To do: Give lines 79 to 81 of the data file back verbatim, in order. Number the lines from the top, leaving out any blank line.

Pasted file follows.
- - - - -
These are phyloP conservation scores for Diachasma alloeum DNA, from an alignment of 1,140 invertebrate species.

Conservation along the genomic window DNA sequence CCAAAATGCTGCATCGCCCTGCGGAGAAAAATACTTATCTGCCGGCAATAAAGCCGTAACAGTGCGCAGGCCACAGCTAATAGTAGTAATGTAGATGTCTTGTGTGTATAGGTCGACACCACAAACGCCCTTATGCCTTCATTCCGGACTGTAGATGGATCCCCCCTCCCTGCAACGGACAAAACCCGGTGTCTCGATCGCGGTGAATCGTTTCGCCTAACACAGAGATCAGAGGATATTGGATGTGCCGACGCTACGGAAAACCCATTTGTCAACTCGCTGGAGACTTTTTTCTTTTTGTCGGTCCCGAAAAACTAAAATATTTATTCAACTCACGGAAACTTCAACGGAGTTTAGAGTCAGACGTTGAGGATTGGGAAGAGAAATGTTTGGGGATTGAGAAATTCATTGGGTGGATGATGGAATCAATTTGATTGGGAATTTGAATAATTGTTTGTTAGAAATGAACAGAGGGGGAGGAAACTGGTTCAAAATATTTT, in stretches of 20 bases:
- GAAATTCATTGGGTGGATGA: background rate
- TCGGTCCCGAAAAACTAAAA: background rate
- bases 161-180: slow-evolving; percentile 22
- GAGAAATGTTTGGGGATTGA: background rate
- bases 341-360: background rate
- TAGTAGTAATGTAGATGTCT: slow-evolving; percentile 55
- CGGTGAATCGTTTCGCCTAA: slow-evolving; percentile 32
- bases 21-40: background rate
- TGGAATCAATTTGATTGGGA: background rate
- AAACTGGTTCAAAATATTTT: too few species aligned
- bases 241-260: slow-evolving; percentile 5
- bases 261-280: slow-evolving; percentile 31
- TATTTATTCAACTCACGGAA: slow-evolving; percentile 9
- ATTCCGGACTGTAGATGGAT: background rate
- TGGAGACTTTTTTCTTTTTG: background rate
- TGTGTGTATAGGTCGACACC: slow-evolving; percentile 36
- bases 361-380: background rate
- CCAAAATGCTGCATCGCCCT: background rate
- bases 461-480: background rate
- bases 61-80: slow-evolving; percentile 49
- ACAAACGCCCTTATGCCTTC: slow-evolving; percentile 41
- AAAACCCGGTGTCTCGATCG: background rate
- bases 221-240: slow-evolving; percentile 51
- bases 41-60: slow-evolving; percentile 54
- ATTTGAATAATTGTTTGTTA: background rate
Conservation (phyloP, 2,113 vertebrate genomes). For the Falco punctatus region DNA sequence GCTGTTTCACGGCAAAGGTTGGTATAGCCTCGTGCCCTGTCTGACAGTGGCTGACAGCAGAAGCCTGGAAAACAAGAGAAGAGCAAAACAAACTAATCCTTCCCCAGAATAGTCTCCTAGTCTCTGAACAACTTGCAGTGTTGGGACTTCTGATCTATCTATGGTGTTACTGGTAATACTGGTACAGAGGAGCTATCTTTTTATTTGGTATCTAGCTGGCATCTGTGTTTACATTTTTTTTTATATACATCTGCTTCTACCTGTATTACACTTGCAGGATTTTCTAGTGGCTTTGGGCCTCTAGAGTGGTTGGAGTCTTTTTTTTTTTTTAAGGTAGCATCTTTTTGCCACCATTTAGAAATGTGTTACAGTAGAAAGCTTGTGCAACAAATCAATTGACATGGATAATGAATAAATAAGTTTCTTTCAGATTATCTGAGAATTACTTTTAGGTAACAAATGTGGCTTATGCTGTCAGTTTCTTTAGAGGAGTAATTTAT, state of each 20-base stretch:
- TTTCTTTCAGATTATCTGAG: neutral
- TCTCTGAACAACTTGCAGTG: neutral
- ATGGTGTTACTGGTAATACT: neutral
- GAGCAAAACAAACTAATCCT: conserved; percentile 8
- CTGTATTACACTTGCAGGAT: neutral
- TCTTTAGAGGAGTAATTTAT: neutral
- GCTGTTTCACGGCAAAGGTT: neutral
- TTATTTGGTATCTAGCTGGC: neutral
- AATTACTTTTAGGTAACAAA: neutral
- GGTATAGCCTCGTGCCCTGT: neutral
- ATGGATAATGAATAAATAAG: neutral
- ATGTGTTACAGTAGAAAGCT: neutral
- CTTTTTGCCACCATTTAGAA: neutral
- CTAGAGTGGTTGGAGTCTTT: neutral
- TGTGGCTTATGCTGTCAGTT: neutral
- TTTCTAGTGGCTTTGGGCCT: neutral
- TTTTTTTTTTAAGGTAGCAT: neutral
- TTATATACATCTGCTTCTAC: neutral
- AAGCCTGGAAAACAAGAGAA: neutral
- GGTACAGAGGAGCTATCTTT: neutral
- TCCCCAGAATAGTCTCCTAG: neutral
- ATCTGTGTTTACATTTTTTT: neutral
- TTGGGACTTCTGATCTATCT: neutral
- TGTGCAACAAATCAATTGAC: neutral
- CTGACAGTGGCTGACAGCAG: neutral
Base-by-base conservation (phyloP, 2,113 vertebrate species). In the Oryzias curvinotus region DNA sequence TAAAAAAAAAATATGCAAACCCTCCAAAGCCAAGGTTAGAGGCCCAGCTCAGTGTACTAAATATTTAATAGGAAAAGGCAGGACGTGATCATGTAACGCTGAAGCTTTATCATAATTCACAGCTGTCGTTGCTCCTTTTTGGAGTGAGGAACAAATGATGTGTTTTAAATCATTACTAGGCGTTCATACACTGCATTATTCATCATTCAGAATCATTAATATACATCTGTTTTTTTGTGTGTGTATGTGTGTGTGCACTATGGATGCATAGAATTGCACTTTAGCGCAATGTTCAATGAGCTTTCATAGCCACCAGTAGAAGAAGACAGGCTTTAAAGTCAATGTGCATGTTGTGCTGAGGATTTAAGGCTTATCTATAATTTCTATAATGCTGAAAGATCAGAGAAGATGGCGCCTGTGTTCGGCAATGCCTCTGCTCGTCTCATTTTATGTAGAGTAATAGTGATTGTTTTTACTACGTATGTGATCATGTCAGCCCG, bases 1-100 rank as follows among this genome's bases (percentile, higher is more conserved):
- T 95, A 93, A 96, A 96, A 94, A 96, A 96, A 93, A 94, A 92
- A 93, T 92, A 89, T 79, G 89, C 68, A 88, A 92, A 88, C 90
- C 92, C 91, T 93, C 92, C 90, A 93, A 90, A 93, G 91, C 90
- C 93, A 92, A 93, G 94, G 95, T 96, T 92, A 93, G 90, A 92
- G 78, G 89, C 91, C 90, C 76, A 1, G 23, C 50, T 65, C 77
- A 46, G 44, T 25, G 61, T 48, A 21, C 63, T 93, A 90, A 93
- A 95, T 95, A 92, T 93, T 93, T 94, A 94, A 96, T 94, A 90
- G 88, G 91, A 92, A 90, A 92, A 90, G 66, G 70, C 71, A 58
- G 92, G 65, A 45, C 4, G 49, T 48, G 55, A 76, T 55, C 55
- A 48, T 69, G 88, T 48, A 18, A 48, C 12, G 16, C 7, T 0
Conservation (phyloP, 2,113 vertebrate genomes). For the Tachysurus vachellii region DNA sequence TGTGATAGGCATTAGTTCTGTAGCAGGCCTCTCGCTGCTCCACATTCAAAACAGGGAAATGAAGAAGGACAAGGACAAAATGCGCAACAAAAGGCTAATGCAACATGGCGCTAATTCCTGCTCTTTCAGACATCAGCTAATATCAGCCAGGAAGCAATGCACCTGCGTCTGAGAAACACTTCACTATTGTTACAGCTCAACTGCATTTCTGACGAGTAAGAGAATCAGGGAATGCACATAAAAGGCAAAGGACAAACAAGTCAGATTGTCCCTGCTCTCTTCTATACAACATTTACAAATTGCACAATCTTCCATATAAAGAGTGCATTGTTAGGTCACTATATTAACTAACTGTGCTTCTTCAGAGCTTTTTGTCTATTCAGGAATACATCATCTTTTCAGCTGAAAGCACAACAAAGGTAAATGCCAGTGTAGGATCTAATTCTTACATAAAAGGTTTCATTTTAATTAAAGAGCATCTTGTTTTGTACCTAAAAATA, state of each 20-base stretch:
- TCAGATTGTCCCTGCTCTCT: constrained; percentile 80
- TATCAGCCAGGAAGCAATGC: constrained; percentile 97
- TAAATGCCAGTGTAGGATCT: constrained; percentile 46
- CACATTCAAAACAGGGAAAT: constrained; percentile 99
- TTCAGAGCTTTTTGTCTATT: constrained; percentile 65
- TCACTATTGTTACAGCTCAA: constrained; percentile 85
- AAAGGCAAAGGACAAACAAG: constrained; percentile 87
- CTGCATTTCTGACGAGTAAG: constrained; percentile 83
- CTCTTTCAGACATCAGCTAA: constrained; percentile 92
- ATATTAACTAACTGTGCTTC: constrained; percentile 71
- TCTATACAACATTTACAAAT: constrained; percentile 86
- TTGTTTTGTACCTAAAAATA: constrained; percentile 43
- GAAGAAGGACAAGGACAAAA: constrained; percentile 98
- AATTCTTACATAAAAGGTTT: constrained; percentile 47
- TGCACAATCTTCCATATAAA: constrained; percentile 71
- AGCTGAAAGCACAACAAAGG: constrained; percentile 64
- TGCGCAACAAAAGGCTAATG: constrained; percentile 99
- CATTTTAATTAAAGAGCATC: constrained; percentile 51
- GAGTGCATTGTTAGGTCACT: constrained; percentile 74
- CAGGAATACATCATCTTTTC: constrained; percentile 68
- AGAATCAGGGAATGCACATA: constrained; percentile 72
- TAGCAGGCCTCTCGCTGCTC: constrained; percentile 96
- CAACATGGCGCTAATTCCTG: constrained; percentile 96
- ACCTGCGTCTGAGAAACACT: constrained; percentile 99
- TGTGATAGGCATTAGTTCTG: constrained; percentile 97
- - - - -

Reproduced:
- AATTCTTACATAAAAGGTTT: constrained; percentile 47
- TGCACAATCTTCCATATAAA: constrained; percentile 71
- AGCTGAAAGCACAACAAAGG: constrained; percentile 64